Short-range Wnt5 signaling initiates specification of sea urchin posterior ectoderm.
The border between the posterior ectoderm and the endoderm is a location where two germ layers meet and establish an enduring relationship that also later serves, in deuterostomes, as the anatomical site of the anus. In the sea urchin, a prototypic deuterostome, the ectoderm-endoderm boundary is established before gastrulation, and ectodermal cells at the boundary are thought to provide patterning inputs to the underlying mesenchyme. Here we show that a short-range Wnt5 signal from the endoderm actively patterns the adjacent boundary ectoderm. This signal activates a unique subcircuit of the ectoderm gene regulatory network, including the transcription factors IrxA, Nk1, Pax2/5/8 and Lim1, which are ultimately restricted to subregions of the border ectoderm (BE). Surprisingly, Nodal and BMP2/4, previously shown to be activators of ectodermal specification and the secondary embryonic axis, instead restrict the expression of these genes to subregions of the BE. A detailed examination showed that endodermal Wnt5 functions as a short-range signal that activates only a narrow band of ectodermal cells, even though all ectoderm is competent to receive the signal. Thus, cells in the BE integrate positive and negative signals from both the primary and secondary embryonic axes to correctly locate and specify the border ectoderm.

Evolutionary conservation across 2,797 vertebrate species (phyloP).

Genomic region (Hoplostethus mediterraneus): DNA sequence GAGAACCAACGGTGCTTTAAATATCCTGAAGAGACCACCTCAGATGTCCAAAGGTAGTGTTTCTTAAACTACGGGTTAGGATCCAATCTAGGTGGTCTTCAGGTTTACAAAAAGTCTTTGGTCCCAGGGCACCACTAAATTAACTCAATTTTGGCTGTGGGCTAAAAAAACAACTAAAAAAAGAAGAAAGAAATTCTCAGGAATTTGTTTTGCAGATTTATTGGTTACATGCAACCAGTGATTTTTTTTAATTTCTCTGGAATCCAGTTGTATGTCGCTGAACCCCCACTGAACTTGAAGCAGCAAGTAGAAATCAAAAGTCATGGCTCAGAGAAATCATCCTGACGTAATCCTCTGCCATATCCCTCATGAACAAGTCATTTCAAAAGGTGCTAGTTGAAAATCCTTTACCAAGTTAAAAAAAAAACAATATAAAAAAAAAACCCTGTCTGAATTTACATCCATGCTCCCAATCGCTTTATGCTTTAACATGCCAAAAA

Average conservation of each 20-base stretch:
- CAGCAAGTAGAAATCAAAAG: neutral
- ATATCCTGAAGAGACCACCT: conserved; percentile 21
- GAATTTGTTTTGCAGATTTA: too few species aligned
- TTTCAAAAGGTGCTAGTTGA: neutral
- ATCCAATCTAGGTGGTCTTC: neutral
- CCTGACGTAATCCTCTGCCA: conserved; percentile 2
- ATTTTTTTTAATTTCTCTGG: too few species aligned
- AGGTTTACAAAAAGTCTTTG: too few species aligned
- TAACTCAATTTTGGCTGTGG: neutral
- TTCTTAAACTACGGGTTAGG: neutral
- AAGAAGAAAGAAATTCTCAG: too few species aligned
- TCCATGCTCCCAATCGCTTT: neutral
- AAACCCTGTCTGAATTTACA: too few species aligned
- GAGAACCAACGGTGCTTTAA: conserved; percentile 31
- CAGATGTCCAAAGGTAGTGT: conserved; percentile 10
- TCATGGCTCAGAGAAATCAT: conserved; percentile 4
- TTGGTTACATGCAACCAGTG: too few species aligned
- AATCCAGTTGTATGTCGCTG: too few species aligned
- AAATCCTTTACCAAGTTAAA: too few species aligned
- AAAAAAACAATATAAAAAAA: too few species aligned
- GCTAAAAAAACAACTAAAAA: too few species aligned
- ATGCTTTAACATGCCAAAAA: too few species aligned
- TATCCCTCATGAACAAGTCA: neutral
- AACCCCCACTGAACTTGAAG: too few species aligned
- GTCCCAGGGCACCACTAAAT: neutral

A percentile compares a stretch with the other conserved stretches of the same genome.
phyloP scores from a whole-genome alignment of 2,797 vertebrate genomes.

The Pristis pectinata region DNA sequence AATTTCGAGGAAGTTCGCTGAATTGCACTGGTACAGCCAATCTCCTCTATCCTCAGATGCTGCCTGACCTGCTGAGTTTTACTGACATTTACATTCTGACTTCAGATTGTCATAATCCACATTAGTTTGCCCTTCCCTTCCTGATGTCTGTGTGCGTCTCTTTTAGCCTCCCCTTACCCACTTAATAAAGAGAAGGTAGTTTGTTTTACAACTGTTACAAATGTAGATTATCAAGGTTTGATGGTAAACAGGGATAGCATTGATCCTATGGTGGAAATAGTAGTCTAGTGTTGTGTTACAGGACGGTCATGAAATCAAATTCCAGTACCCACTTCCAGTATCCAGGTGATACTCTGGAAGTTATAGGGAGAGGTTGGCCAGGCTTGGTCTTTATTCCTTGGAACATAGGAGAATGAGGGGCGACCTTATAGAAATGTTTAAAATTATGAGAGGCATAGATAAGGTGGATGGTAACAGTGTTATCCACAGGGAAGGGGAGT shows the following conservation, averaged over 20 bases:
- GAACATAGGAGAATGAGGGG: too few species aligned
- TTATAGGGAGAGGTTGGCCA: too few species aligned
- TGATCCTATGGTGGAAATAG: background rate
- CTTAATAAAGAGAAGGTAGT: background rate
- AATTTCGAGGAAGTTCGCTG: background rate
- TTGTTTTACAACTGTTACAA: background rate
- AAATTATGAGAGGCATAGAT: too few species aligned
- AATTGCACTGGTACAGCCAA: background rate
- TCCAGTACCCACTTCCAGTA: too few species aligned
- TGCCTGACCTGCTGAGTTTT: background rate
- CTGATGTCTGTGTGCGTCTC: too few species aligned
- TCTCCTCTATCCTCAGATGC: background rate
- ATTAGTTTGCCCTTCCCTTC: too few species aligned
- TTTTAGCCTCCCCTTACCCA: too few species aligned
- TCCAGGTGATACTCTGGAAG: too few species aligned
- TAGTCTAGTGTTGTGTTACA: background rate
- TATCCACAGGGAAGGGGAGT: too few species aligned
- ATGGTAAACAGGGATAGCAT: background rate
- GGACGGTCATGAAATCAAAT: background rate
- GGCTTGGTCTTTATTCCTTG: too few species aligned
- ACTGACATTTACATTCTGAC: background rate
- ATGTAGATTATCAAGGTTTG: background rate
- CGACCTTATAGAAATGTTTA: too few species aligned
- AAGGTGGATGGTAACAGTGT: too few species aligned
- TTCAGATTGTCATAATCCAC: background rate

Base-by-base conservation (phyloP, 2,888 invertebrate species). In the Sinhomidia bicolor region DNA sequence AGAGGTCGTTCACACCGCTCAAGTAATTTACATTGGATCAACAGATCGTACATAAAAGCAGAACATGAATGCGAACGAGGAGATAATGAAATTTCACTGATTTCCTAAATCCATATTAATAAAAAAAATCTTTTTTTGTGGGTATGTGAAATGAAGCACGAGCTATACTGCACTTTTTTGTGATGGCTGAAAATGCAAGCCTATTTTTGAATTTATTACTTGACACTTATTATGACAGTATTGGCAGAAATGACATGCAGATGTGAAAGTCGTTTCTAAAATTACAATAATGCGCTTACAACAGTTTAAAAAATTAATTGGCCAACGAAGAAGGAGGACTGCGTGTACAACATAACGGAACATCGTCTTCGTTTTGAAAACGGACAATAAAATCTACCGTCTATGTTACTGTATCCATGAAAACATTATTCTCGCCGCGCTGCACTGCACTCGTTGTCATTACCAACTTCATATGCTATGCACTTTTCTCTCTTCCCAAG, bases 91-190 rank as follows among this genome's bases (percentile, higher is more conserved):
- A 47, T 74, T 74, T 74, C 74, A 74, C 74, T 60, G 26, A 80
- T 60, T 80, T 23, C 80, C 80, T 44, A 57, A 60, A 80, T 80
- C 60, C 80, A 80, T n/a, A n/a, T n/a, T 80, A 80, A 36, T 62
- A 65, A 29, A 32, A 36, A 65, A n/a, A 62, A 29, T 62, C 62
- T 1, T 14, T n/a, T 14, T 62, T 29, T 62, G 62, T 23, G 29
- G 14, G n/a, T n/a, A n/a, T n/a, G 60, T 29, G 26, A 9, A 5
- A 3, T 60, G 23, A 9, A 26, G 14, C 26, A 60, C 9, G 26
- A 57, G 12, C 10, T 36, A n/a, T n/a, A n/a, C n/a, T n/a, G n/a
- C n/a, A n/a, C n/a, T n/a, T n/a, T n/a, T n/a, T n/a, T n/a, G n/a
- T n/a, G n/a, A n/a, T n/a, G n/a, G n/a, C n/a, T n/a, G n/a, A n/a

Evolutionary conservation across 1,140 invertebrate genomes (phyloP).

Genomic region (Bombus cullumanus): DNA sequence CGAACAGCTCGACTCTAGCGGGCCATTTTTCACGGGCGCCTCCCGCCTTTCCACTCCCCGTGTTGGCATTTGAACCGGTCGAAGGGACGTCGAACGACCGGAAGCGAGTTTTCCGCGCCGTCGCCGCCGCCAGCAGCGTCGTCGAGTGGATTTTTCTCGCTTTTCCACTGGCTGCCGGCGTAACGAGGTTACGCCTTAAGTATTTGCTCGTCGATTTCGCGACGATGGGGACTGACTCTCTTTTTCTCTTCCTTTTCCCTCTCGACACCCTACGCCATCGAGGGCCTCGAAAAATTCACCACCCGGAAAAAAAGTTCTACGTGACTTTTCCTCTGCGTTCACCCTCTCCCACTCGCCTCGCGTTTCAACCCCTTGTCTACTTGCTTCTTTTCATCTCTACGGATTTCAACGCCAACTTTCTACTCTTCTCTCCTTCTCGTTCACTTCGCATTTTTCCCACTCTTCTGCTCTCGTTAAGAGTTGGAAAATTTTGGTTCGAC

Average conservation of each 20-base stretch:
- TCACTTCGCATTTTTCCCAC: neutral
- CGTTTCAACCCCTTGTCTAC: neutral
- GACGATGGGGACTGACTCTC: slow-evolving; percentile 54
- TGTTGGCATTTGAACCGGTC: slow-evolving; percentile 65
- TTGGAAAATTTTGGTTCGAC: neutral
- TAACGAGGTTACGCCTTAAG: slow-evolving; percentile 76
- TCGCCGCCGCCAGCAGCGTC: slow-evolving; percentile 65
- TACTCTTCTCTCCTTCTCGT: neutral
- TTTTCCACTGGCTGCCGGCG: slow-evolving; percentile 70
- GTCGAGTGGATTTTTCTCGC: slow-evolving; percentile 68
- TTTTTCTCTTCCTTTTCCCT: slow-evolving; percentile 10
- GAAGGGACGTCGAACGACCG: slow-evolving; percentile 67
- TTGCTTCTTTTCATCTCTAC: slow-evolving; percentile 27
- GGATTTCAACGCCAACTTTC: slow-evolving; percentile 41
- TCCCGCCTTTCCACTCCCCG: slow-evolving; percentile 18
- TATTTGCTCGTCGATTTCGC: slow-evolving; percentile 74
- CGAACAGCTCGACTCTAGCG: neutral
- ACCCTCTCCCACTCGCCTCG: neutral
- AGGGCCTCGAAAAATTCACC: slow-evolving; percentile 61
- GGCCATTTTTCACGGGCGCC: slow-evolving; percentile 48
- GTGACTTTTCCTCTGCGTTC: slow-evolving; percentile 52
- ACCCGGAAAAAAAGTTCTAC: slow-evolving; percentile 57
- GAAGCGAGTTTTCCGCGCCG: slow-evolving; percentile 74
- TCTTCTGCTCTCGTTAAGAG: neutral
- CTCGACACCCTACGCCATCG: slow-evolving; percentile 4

McIntyre, DC; Seay, NW; Croce, JC; McClay, DR
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